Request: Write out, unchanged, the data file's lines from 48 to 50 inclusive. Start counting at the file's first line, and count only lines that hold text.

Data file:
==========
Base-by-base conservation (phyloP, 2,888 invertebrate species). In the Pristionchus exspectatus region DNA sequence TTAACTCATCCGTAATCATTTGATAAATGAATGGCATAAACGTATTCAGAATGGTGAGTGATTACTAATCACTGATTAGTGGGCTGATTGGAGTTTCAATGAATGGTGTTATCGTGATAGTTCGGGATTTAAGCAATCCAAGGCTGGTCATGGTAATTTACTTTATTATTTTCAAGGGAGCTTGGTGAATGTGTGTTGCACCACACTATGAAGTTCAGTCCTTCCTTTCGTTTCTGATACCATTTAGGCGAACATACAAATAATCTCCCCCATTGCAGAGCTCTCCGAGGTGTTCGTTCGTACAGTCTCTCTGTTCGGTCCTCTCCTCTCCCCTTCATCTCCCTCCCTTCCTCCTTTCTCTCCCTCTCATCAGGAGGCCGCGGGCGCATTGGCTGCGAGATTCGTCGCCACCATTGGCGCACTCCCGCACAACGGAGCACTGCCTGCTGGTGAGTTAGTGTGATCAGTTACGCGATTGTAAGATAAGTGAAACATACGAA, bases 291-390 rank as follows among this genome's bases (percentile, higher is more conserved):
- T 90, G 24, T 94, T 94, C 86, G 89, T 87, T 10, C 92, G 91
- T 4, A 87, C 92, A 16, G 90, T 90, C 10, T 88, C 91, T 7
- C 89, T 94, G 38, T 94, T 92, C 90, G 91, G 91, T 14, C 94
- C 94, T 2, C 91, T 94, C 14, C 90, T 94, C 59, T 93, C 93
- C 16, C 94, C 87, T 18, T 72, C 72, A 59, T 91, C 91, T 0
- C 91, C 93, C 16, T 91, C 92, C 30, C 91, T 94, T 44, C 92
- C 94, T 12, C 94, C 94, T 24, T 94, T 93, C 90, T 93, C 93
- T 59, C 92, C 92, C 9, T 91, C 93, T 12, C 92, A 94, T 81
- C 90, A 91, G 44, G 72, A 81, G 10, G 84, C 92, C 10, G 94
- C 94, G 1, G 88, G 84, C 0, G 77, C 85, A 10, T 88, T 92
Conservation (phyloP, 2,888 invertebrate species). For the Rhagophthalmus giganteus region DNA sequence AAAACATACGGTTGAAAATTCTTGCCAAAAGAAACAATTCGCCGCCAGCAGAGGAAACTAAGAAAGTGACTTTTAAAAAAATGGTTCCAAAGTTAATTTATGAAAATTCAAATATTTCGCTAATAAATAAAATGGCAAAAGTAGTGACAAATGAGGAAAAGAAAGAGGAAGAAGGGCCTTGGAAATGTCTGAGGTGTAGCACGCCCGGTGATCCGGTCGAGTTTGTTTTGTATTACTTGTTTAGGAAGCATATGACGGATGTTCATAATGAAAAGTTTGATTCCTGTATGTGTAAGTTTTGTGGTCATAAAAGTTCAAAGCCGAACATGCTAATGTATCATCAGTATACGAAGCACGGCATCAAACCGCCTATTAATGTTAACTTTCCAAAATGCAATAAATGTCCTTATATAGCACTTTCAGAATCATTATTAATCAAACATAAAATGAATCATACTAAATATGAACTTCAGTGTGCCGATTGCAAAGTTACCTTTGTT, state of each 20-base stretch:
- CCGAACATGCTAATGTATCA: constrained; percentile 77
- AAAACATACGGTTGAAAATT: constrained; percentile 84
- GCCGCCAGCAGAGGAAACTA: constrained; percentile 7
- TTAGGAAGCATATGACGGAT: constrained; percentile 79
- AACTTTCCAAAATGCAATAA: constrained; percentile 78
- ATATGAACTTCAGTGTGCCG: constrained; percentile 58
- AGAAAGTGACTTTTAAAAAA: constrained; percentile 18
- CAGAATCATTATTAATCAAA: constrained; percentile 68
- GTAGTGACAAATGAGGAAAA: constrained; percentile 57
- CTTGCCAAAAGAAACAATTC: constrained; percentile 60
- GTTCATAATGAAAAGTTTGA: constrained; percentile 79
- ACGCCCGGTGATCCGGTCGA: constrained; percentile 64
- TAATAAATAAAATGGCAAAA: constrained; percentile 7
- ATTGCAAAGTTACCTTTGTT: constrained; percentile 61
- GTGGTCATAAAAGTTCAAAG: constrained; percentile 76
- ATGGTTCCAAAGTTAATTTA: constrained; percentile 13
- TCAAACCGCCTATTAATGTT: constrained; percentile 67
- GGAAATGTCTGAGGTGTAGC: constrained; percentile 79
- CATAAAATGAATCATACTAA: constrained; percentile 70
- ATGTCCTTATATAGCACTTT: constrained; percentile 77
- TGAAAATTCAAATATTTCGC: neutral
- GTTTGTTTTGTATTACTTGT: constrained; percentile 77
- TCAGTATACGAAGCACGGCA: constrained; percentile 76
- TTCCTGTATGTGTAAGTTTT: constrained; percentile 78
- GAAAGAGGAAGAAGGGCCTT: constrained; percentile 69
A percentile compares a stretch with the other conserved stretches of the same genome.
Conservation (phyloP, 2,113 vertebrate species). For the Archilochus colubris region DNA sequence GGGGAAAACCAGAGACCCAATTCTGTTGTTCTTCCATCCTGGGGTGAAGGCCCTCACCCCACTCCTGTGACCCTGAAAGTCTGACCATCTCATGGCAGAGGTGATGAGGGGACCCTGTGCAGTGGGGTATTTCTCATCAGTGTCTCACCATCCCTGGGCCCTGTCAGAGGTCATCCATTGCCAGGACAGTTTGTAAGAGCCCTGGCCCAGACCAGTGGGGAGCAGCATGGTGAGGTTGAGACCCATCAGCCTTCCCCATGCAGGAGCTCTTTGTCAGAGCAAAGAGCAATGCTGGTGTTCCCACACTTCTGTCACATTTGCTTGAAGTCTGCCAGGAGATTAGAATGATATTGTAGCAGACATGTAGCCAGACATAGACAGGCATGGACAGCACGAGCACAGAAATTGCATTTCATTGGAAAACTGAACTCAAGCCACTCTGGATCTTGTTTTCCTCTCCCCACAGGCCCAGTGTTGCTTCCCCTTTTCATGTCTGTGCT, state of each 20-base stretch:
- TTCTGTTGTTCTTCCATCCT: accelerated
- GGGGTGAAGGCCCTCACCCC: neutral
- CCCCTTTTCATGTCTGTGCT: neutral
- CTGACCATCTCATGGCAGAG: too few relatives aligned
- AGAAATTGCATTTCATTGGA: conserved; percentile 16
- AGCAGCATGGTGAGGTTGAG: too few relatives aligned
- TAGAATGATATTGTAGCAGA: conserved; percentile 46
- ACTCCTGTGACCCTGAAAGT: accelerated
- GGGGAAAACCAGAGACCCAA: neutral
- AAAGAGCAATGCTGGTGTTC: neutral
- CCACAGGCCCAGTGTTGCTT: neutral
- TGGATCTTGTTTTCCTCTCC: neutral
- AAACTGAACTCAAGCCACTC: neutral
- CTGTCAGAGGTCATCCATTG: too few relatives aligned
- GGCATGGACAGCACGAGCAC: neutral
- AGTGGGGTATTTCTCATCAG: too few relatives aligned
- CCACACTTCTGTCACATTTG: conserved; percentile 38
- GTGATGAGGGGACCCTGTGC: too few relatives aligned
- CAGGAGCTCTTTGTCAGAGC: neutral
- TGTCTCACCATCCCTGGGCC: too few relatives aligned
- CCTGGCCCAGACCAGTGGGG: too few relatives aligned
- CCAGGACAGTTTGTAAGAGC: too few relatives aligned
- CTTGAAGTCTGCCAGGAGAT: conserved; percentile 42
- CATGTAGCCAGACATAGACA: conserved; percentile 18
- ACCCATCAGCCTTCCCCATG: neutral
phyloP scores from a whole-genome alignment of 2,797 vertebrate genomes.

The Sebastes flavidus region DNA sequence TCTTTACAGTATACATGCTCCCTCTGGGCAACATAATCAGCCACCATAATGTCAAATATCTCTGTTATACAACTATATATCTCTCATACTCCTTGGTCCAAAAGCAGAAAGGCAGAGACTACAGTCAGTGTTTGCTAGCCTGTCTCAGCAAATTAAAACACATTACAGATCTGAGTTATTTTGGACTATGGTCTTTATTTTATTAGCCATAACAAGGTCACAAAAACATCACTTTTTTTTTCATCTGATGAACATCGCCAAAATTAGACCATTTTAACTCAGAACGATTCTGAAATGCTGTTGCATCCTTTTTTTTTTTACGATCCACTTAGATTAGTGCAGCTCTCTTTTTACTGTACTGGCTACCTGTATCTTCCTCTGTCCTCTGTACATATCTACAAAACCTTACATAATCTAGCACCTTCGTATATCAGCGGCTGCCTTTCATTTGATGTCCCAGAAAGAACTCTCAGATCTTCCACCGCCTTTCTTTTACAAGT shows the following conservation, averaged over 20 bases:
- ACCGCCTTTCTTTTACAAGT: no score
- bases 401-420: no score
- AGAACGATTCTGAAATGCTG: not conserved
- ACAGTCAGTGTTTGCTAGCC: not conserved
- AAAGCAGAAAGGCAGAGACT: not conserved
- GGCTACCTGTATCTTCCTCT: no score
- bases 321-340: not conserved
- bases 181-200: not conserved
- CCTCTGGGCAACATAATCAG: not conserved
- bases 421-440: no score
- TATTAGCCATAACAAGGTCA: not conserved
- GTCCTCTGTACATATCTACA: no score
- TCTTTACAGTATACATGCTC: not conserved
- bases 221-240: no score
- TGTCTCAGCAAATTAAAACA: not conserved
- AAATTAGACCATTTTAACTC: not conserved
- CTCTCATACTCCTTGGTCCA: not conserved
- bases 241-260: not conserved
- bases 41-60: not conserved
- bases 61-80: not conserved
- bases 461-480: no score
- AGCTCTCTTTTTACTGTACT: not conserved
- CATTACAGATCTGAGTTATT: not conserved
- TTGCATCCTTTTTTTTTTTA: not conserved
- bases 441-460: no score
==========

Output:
- GGGGAAAACCAGAGACCCAA: neutral
- AAAGAGCAATGCTGGTGTTC: neutral
- CCACAGGCCCAGTGTTGCTT: neutral